Sadly there are a few lame agencies in Croatia who will make false promises – like promising you can go swimming with dolphins – as you know dolphins are wild animals, so that can’t be guaranteed. Other day trip vendors will overpromise you the length time you can spend in the cave. One way to check to find a good agency is to read reviews using Get Your Guide or Trip Advisor.
You Can’t Stay in The Blue Cave for Long
You should know that the length of time you can spend in the caves is decided, not by your captain, but by the concessionaire who limits the stay in the cave to just 5-15 minutes per boat. Do not be fooled by anyone selling you a tour package that with them you can stay longer – that is not true.
There Will Be A Long Wait Getting Into The Cave
Before you head into the caves, you will spend an hour waiting in a queue (of course in some days it will be much less, and on others more) on Bisevo for your turn to enter and enjoy the beautiful environment of the Blue Cave.
The tickets will in most cases be bought on your behalf by your skipper, and while you wait, you can enjoy the beautiful views of the crystal clear sea, chilling out with a beer or cup of coffee at the cafe.
You Can’t Swim In The Blue Cave
The caves are protected, so swimming is not allowed. You will see some photos of people swimming – bit trust me you can’t. Instead, you could swim close by while you wait your turn to enter the cave.
A Longer Tour Is Not Always The Best Tour
Many agencies in Split want to differentiate their offer from others, so they add additional destinations – but let’s be honest five stops is enough!
Don’t be tricked into booking a tour with any more stops as all you will do is spend more time on the boat, and less time exploring each destination.
Out of the 10+ hours a day trip like this takes, you’ll spend about 4 hours in the speedboat and approximately 6 hours touring the destinations, so, any extra stops will reduce the time for swimming and exploring. Who wants to spend more time on the boat than at the destinations? No one!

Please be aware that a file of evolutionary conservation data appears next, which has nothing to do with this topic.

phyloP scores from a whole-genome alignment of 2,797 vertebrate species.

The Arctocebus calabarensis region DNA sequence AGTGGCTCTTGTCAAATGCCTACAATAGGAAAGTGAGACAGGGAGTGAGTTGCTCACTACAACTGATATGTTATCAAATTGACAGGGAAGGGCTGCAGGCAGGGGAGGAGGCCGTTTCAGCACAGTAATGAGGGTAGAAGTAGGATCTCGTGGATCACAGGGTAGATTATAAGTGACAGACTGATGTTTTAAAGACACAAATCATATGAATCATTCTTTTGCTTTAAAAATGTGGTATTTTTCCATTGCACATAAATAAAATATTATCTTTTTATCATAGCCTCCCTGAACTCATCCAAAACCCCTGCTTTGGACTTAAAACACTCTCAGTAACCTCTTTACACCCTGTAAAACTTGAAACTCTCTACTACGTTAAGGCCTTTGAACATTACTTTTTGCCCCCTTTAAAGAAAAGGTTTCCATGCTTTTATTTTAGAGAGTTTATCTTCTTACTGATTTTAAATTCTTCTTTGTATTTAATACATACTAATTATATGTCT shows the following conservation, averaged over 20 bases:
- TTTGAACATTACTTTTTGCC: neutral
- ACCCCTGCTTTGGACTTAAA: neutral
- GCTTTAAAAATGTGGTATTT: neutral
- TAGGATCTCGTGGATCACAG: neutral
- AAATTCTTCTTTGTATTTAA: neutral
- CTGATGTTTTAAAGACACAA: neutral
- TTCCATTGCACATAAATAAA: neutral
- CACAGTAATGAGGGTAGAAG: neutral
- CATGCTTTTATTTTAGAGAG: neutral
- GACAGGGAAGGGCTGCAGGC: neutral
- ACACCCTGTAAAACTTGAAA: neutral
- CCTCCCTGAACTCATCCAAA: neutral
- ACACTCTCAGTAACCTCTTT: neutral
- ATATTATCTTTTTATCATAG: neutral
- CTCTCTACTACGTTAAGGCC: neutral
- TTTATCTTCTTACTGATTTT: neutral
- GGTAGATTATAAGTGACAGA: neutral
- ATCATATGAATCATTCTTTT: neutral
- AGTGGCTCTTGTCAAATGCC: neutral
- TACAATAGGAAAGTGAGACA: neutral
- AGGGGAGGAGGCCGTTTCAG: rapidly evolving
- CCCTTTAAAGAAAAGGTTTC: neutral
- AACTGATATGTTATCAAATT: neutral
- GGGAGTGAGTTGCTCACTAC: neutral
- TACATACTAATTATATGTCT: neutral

Our advice is to choose a program that includes a maximum of five destinations.
You Cant Take Your Own Boat Inside
Sorry, I know after reading all of this, you are probably thinking, stuff it – you’ll just go on your own – but you can’t.
How To Find The Best Blue Cave Tours From Split
All tours are all kind of the same – but with small differences. We suggest that you start with these below. Look to find one that meets your budget requirements, AND that also has a detailed review, so you know what to really expect.
How And When Was The Cave Discovered?
Explorer, painter and adventurer Baron Eugen von Ransonnet first discovered the Blue Cave in the early 1880s. He stumbled upon it during a diving expedition and was immediately captivated by it. By then, the cave was only accessible by diving because its only natural entrance was below sea level.
The Baron suggested that an artificial opening be made to enable small boats to access the cave. A small entrance of about 2.5 meters wide and 1.5 meters high was created in 1884 after blasting off part of the rock using dynamite. It is through this entrance that people can access the cave.
When you come back from your trip (or if you’ve already been), be sure to let us know any other tips we should add in the comments below.